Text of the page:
Grant Maxey, wearing sweat pants and yawning, downed five pancakes while nearly a dozen family members ran around the house.
Jenny Kuhn played with the family Goldendoodle and sarcastically asked her mother if she'd be wearing her slippers to the ceremony.
And Taylor Blanchard promised herself she wouldn't cry - a promise she couldn't keep.
Hours before their high school graduation, three very different seniors from three very different schools all had the same thoughts: relief, joy, and some sadness. Four years of high school culminated in commencements for students at Scott, Perrysburg, and Whitmer.
Each senior was calm yet overjoyed.
Family members, on the other hand, ran around almost in chaos: getting ready, looking for tickets, and trying to get the video camera working.
"I'm going to miss everything," Jenny said on her way to the ceremony for Perrysburg High School graduates. "I'm going to miss my family, but I'm really excited to meet new people."
Parents had the same strong feelings on the day of commencement. They shared hugs, cried a little, took lots of pictures, and when it was all over, some purchased overpriced balloons and stuffed teddy bears wearing mortarboards with tiny tassels.
Grant Maxey was well-known at Toledo's Scott High School even though he only started at the school his senior year.
"Basketball has made me kind of popular I guess," he said. "I'm just looking forward to being done and then going on to college to try and make it to the next level."
His next step is Jackson State University in Mississippi, where he received a full basketball scholarship.
Grant's uncles, aunts, cousins, and grandfather all made long road trips that week for his commencement day. The 6-foot-6 graduate sits on the couch with a plate of pancakes, watching his mother, Michelle Maxey, direct the flow of people.
Thirteen people total met at the Stranahan Theater to see Grant, 18, graduate. "I expect it to be long, and a lot of waiting, but that's what you do to get your diploma on this day," Grant said.
Grant ate another pancake as his uncle, John Harris, still in pajamas, talked about how proud he is of his nephew.
"This is monumental. It's worth celebrating," said Mr. Harris, who drove 12 hours the previous day from his home in Lincoln, Neb., for the occasion. "Grant needs to know that he is not by himself. He is part of a great legacy of education in our family."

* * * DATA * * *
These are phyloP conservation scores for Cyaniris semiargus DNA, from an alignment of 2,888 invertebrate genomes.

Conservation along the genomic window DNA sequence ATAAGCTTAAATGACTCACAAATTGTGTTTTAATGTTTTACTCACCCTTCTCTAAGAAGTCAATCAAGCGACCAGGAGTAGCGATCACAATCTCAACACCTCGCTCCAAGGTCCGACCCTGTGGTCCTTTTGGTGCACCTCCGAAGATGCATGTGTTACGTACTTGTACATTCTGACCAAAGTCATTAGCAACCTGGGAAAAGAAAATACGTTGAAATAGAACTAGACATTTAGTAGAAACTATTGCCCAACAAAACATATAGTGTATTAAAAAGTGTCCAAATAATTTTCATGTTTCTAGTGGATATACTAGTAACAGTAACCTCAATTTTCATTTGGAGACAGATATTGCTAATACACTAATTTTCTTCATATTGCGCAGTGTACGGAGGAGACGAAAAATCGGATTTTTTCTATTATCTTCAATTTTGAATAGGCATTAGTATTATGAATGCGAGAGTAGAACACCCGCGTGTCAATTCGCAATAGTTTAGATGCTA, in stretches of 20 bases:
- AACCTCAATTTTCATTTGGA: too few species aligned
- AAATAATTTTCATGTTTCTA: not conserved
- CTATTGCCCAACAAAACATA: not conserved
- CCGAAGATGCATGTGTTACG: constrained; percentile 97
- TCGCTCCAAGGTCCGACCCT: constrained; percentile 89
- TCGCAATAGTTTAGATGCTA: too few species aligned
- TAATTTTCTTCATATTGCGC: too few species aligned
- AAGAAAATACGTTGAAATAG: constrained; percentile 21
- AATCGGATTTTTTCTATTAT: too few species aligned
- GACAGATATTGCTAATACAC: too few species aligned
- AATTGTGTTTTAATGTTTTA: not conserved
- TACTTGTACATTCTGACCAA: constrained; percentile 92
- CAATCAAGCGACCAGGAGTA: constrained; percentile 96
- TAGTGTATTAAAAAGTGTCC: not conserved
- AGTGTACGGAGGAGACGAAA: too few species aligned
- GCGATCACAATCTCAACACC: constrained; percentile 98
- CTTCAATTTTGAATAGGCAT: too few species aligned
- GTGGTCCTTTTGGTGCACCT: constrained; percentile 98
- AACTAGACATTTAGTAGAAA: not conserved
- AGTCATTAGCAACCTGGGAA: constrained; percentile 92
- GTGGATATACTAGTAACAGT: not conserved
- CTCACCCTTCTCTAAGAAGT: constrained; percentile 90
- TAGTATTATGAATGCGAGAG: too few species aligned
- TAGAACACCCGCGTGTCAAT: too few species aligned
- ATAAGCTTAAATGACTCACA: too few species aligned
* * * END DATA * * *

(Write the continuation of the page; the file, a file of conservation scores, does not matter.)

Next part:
Scott graduates started gathering in a back room at the Stranahan hours before the 2 p.m. ceremony Monday. One girl yelled to several friends and anyone else in earshot. Grant spotted a buddy wearing "2006" novelty glasses.
In the lobby, parents made their way into the building.
"Please tell me Grant is not wearing those glasses," Ms. Maxey said.
Traditionally, Scott's graduation ceremony is marked by a lot of energy and constant cheering. Even the students on stage stood up and cheered during times when most other schools follow tight decorum.
Unlike many of his classmates, Grant is going away to college.
"Of course I will miss him," Ms. Maxey said. "But my family has always been into him getting out there, and he has always had that aspiration of getting out on his own."
She added, "I think that's very important, especially for an 18-year-old male."
Grant's name was called and he made his way across the stage with a huge smile. His family, who occupied an entire section in the balcony, jumped to their feet and cheered.
Jenny Kuhn said her four years at Perrysburg High School seemed to fly by.
She fiddled with her tassel at the kitchen counter and tried on her cap while her parents took some pictures and then got ready to leave for the ceremony - which, like many Toledo-area graduations - was at the Stranahan.